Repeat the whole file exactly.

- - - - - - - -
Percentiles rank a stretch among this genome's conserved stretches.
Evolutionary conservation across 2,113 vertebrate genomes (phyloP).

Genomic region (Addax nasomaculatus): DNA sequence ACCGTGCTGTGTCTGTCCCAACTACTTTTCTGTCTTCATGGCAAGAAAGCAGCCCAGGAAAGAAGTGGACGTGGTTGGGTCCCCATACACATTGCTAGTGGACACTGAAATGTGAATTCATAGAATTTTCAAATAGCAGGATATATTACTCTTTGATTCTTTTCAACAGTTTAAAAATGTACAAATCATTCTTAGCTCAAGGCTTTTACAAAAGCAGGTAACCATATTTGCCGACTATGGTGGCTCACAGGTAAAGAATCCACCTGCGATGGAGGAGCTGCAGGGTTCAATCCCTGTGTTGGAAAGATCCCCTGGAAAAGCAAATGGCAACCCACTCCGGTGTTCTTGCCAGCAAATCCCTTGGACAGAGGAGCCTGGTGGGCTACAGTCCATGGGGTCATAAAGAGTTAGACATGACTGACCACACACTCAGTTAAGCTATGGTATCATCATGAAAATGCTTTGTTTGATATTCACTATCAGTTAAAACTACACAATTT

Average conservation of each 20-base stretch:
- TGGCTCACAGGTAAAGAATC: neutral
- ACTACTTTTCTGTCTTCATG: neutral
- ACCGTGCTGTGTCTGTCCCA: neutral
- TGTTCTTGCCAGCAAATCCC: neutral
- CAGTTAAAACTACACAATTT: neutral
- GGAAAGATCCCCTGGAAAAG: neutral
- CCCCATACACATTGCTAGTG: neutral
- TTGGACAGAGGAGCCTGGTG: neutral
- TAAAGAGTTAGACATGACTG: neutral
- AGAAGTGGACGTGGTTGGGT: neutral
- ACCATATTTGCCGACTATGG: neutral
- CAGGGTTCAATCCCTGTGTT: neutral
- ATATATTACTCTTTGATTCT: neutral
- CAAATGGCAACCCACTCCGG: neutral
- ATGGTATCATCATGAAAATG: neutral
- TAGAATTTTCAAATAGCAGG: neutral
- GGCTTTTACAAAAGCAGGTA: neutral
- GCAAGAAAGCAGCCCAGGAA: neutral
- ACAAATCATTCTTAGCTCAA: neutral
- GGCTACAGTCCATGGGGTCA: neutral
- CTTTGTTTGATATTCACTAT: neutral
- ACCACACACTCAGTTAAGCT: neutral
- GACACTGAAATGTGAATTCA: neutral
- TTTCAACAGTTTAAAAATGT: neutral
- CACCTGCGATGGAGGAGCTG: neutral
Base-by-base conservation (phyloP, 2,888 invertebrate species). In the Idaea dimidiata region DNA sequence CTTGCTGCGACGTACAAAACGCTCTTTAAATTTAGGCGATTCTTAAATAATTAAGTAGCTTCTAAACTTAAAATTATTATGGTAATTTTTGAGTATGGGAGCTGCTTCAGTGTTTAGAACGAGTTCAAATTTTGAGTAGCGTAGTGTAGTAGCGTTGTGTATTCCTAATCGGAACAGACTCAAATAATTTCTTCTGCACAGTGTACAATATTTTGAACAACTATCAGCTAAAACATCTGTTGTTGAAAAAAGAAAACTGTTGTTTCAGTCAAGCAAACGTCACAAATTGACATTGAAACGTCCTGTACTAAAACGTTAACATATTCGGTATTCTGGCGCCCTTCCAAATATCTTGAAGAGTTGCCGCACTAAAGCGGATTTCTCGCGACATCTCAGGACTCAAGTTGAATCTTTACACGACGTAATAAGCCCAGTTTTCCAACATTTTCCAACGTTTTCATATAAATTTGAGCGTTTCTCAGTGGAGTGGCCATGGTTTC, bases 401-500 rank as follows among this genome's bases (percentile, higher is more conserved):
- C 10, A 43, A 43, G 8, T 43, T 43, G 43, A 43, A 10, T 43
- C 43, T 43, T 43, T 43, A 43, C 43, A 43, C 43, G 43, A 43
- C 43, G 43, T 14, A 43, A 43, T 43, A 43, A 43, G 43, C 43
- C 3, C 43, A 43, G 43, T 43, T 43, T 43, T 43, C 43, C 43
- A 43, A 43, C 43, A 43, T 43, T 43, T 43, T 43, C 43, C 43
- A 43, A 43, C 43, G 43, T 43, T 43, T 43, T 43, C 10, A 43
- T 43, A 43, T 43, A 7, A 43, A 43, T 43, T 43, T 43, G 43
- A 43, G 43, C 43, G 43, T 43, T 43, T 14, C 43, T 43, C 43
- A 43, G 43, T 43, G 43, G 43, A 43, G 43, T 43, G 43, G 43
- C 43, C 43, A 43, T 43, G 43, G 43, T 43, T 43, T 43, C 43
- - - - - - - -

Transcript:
Percentiles rank a stretch among this genome's conserved stretches.
Evolutionary conservation across 2,113 vertebrate genomes (phyloP).

Genomic region (Addax nasomaculatus): DNA sequence ACCGTGCTGTGTCTGTCCCAACTACTTTTCTGTCTTCATGGCAAGAAAGCAGCCCAGGAAAGAAGTGGACGTGGTTGGGTCCCCATACACATTGCTAGTGGACACTGAAATGTGAATTCATAGAATTTTCAAATAGCAGGATATATTACTCTTTGATTCTTTTCAACAGTTTAAAAATGTACAAATCATTCTTAGCTCAAGGCTTTTACAAAAGCAGGTAACCATATTTGCCGACTATGGTGGCTCACAGGTAAAGAATCCACCTGCGATGGAGGAGCTGCAGGGTTCAATCCCTGTGTTGGAAAGATCCCCTGGAAAAGCAAATGGCAACCCACTCCGGTGTTCTTGCCAGCAAATCCCTTGGACAGAGGAGCCTGGTGGGCTACAGTCCATGGGGTCATAAAGAGTTAGACATGACTGACCACACACTCAGTTAAGCTATGGTATCATCATGAAAATGCTTTGTTTGATATTCACTATCAGTTAAAACTACACAATTT

Average conservation of each 20-base stretch:
- TGGCTCACAGGTAAAGAATC: neutral
- ACTACTTTTCTGTCTTCATG: neutral
- ACCGTGCTGTGTCTGTCCCA: neutral
- TGTTCTTGCCAGCAAATCCC: neutral
- CAGTTAAAACTACACAATTT: neutral
- GGAAAGATCCCCTGGAAAAG: neutral
- CCCCATACACATTGCTAGTG: neutral
- TTGGACAGAGGAGCCTGGTG: neutral
- TAAAGAGTTAGACATGACTG: neutral
- AGAAGTGGACGTGGTTGGGT: neutral
- ACCATATTTGCCGACTATGG: neutral
- CAGGGTTCAATCCCTGTGTT: neutral
- ATATATTACTCTTTGATTCT: neutral
- CAAATGGCAACCCACTCCGG: neutral
- ATGGTATCATCATGAAAATG: neutral
- TAGAATTTTCAAATAGCAGG: neutral
- GGCTTTTACAAAAGCAGGTA: neutral
- GCAAGAAAGCAGCCCAGGAA: neutral
- ACAAATCATTCTTAGCTCAA: neutral
- GGCTACAGTCCATGGGGTCA: neutral
- CTTTGTTTGATATTCACTAT: neutral
- ACCACACACTCAGTTAAGCT: neutral
- GACACTGAAATGTGAATTCA: neutral
- TTTCAACAGTTTAAAAATGT: neutral
- CACCTGCGATGGAGGAGCTG: neutral
Base-by-base conservation (phyloP, 2,888 invertebrate species). In the Idaea dimidiata region DNA sequence CTTGCTGCGACGTACAAAACGCTCTTTAAATTTAGGCGATTCTTAAATAATTAAGTAGCTTCTAAACTTAAAATTATTATGGTAATTTTTGAGTATGGGAGCTGCTTCAGTGTTTAGAACGAGTTCAAATTTTGAGTAGCGTAGTGTAGTAGCGTTGTGTATTCCTAATCGGAACAGACTCAAATAATTTCTTCTGCACAGTGTACAATATTTTGAACAACTATCAGCTAAAACATCTGTTGTTGAAAAAAGAAAACTGTTGTTTCAGTCAAGCAAACGTCACAAATTGACATTGAAACGTCCTGTACTAAAACGTTAACATATTCGGTATTCTGGCGCCCTTCCAAATATCTTGAAGAGTTGCCGCACTAAAGCGGATTTCTCGCGACATCTCAGGACTCAAGTTGAATCTTTACACGACGTAATAAGCCCAGTTTTCCAACATTTTCCAACGTTTTCATATAAATTTGAGCGTTTCTCAGTGGAGTGGCCATGGTTTC, bases 401-500 rank as follows among this genome's bases (percentile, higher is more conserved):
- C 10, A 43, A 43, G 8, T 43, T 43, G 43, A 43, A 10, T 43
- C 43, T 43, T 43, T 43, A 43, C 43, A 43, C 43, G 43, A 43
- C 43, G 43, T 14, A 43, A 43, T 43, A 43, A 43, G 43, C 43
- C 3, C 43, A 43, G 43, T 43, T 43, T 43, T 43, C 43, C 43
- A 43, A 43, C 43, A 43, T 43, T 43, T 43, T 43, C 43, C 43
- A 43, A 43, C 43, G 43, T 43, T 43, T 43, T 43, C 10, A 43
- T 43, A 43, T 43, A 7, A 43, A 43, T 43, T 43, T 43, G 43
- A 43, G 43, C 43, G 43, T 43, T 43, T 14, C 43, T 43, C 43
- A 43, G 43, T 43, G 43, G 43, A 43, G 43, T 43, G 43, G 43
- C 43, C 43, A 43, T 43, G 43, G 43, T 43, T 43, T 43, C 43